Get access to everything we publish when you sign up for Outside+.
The Anglo-Canadian team of Luisa Giles, Sarah Hart, and Jacqueline Hudson has established a 3,000-foot free route on a 17,000-foot rock spire near the base of Latok III in Pakistan. The three women completed The Partition (TD 5.10b, 900 meters) on their third attempt in a three-day round trip from base camp on the Choktoi Glacier. The trio climbed the east face of the right-hand of two twin buttresses, with 19 pitches and about 300 meters of simul-climbing. They opted to end their climb at a subpeak, about 100 horizontal meters away from the highest point, because the traverse to the slightly higher peak would have required loose, unpleasant climbing and a different descent than planned.
During the climb, the team found two old rap slings, indicating the possibility that a previous party had climbed the peak. However, they believe it is very unlikely that the line they followed had been done before. (In 1997, the American Alpine Journal reported, a British team climbed “an arête on one of the rock buttresses of Latok III over two days, finding climbing up to E2 5c [5.10] on good granite.” It’s possible the new route shares some pitches with this climb on the upper arête.) The women’s team named their route in honor of the 60th anniversary of Pakistan’s independence, and also because a Sandy Allan and Doug Scott route from 1990, the Indian Face Arête (5.10 A3),is situated on the adjacent rock buttress—an apt metaphor for the geography and politics of India and Pakistan.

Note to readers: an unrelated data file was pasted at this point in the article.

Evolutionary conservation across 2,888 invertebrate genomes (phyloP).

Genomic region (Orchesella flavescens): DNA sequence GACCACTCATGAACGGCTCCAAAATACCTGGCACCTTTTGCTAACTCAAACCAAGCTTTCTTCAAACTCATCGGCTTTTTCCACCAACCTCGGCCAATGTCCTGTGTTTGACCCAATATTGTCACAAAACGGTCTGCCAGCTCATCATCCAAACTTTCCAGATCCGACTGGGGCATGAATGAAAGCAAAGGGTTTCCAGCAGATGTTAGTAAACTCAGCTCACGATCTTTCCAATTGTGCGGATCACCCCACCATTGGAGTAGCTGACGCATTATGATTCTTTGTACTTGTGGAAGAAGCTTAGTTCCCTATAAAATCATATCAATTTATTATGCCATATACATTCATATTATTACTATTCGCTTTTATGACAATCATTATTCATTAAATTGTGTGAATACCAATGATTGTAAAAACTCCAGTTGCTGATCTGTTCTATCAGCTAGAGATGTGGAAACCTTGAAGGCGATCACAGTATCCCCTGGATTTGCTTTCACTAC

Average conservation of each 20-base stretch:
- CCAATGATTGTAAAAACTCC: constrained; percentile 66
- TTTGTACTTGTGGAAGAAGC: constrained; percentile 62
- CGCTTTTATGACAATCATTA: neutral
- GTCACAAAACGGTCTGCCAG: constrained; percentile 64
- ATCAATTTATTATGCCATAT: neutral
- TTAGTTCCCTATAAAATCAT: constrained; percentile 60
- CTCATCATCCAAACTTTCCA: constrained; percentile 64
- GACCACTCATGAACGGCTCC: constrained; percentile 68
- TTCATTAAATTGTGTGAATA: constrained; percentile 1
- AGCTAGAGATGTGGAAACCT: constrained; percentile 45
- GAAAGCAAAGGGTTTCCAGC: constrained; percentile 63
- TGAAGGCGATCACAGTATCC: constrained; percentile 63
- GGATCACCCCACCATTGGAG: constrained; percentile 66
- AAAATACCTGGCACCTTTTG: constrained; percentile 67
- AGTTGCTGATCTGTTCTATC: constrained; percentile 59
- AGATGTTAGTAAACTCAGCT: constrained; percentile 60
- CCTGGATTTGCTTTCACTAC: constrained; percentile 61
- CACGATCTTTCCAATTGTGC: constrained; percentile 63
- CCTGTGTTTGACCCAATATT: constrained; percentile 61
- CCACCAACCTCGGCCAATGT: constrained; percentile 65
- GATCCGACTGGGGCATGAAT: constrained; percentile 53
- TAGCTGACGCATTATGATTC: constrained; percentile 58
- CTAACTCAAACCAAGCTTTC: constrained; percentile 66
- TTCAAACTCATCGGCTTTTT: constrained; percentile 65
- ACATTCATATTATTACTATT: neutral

This team was backed by the Alpine Club of Canada through the Jen Higgens Memorial Grant, Mountain Equipment Coop, and the Mount Everest Fund.
Date of Ascent: Summer 2007
Sources: Jacqueline Hudson, American Alpine Journal